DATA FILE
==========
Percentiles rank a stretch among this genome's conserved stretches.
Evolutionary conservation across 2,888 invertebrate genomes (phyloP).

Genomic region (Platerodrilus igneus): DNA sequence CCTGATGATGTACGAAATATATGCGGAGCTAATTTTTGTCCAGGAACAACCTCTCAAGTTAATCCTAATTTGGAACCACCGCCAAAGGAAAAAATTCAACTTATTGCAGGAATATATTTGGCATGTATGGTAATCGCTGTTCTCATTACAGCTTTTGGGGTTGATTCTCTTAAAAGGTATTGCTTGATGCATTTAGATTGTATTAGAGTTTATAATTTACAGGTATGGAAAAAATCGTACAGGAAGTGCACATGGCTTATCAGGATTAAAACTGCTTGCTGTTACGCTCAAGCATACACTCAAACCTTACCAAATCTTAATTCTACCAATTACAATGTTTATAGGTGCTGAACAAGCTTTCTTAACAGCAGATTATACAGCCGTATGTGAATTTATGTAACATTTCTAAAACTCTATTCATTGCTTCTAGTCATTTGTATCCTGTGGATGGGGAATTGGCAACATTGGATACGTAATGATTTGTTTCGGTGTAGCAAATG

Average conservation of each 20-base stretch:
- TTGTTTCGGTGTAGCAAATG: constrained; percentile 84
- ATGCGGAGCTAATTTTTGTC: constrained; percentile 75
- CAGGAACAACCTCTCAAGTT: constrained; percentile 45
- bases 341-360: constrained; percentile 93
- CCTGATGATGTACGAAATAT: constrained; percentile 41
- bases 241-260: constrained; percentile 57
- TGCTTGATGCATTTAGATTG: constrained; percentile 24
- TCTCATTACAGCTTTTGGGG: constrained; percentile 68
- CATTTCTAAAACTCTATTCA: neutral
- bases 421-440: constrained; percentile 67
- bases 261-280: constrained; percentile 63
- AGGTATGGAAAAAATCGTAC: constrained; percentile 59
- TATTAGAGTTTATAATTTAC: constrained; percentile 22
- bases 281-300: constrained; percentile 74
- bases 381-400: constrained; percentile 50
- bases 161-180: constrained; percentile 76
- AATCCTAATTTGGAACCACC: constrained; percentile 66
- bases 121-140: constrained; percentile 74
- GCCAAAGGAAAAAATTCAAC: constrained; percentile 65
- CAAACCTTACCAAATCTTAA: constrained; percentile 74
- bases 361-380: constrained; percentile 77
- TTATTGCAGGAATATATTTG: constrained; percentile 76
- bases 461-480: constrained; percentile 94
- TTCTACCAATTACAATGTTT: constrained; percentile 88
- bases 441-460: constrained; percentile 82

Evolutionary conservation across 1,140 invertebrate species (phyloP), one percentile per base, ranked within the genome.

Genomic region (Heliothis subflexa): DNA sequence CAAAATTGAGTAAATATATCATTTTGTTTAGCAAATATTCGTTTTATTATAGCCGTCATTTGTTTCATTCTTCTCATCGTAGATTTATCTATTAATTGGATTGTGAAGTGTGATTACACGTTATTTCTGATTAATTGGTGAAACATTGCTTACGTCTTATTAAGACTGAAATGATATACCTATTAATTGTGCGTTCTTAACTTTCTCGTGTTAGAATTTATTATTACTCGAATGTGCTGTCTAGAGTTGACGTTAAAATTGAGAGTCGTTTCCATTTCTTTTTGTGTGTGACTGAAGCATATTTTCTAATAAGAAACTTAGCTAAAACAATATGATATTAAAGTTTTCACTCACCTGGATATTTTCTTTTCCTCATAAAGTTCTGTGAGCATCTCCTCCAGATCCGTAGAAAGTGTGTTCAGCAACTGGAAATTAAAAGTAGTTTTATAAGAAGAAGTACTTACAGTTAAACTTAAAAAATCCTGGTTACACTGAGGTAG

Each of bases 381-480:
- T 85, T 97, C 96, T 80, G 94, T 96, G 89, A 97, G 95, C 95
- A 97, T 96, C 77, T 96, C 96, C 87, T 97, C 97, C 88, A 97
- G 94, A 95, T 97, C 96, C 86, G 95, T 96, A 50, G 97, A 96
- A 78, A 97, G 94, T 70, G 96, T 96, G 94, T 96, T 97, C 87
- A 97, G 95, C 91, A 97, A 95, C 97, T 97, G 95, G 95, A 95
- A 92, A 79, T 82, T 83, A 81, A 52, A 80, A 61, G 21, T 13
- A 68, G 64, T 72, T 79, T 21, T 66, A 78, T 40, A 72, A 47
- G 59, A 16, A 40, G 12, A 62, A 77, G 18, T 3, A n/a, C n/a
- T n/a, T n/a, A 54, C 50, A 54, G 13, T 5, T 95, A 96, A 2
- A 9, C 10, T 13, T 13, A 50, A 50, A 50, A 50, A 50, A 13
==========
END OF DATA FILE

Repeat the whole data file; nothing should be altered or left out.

Percentiles rank a stretch among this genome's conserved stretches.
Evolutionary conservation across 2,888 invertebrate genomes (phyloP).

Genomic region (Platerodrilus igneus): DNA sequence CCTGATGATGTACGAAATATATGCGGAGCTAATTTTTGTCCAGGAACAACCTCTCAAGTTAATCCTAATTTGGAACCACCGCCAAAGGAAAAAATTCAACTTATTGCAGGAATATATTTGGCATGTATGGTAATCGCTGTTCTCATTACAGCTTTTGGGGTTGATTCTCTTAAAAGGTATTGCTTGATGCATTTAGATTGTATTAGAGTTTATAATTTACAGGTATGGAAAAAATCGTACAGGAAGTGCACATGGCTTATCAGGATTAAAACTGCTTGCTGTTACGCTCAAGCATACACTCAAACCTTACCAAATCTTAATTCTACCAATTACAATGTTTATAGGTGCTGAACAAGCTTTCTTAACAGCAGATTATACAGCCGTATGTGAATTTATGTAACATTTCTAAAACTCTATTCATTGCTTCTAGTCATTTGTATCCTGTGGATGGGGAATTGGCAACATTGGATACGTAATGATTTGTTTCGGTGTAGCAAATG

Average conservation of each 20-base stretch:
- TTGTTTCGGTGTAGCAAATG: constrained; percentile 84
- ATGCGGAGCTAATTTTTGTC: constrained; percentile 75
- CAGGAACAACCTCTCAAGTT: constrained; percentile 45
- bases 341-360: constrained; percentile 93
- CCTGATGATGTACGAAATAT: constrained; percentile 41
- bases 241-260: constrained; percentile 57
- TGCTTGATGCATTTAGATTG: constrained; percentile 24
- TCTCATTACAGCTTTTGGGG: constrained; percentile 68
- CATTTCTAAAACTCTATTCA: neutral
- bases 421-440: constrained; percentile 67
- bases 261-280: constrained; percentile 63
- AGGTATGGAAAAAATCGTAC: constrained; percentile 59
- TATTAGAGTTTATAATTTAC: constrained; percentile 22
- bases 281-300: constrained; percentile 74
- bases 381-400: constrained; percentile 50
- bases 161-180: constrained; percentile 76
- AATCCTAATTTGGAACCACC: constrained; percentile 66
- bases 121-140: constrained; percentile 74
- GCCAAAGGAAAAAATTCAAC: constrained; percentile 65
- CAAACCTTACCAAATCTTAA: constrained; percentile 74
- bases 361-380: constrained; percentile 77
- TTATTGCAGGAATATATTTG: constrained; percentile 76
- bases 461-480: constrained; percentile 94
- TTCTACCAATTACAATGTTT: constrained; percentile 88
- bases 441-460: constrained; percentile 82

Evolutionary conservation across 1,140 invertebrate species (phyloP), one percentile per base, ranked within the genome.

Genomic region (Heliothis subflexa): DNA sequence CAAAATTGAGTAAATATATCATTTTGTTTAGCAAATATTCGTTTTATTATAGCCGTCATTTGTTTCATTCTTCTCATCGTAGATTTATCTATTAATTGGATTGTGAAGTGTGATTACACGTTATTTCTGATTAATTGGTGAAACATTGCTTACGTCTTATTAAGACTGAAATGATATACCTATTAATTGTGCGTTCTTAACTTTCTCGTGTTAGAATTTATTATTACTCGAATGTGCTGTCTAGAGTTGACGTTAAAATTGAGAGTCGTTTCCATTTCTTTTTGTGTGTGACTGAAGCATATTTTCTAATAAGAAACTTAGCTAAAACAATATGATATTAAAGTTTTCACTCACCTGGATATTTTCTTTTCCTCATAAAGTTCTGTGAGCATCTCCTCCAGATCCGTAGAAAGTGTGTTCAGCAACTGGAAATTAAAAGTAGTTTTATAAGAAGAAGTACTTACAGTTAAACTTAAAAAATCCTGGTTACACTGAGGTAG

Each of bases 381-480:
- T 85, T 97, C 96, T 80, G 94, T 96, G 89, A 97, G 95, C 95
- A 97, T 96, C 77, T 96, C 96, C 87, T 97, C 97, C 88, A 97
- G 94, A 95, T 97, C 96, C 86, G 95, T 96, A 50, G 97, A 96
- A 78, A 97, G 94, T 70, G 96, T 96, G 94, T 96, T 97, C 87
- A 97, G 95, C 91, A 97, A 95, C 97, T 97, G 95, G 95, A 95
- A 92, A 79, T 82, T 83, A 81, A 52, A 80, A 61, G 21, T 13
- A 68, G 64, T 72, T 79, T 21, T 66, A 78, T 40, A 72, A 47
- G 59, A 16, A 40, G 12, A 62, A 77, G 18, T 3, A n/a, C n/a
- T n/a, T n/a, A 54, C 50, A 54, G 13, T 5, T 95, A 96, A 2
- A 9, C 10, T 13, T 13, A 50, A 50, A 50, A 50, A 50, A 13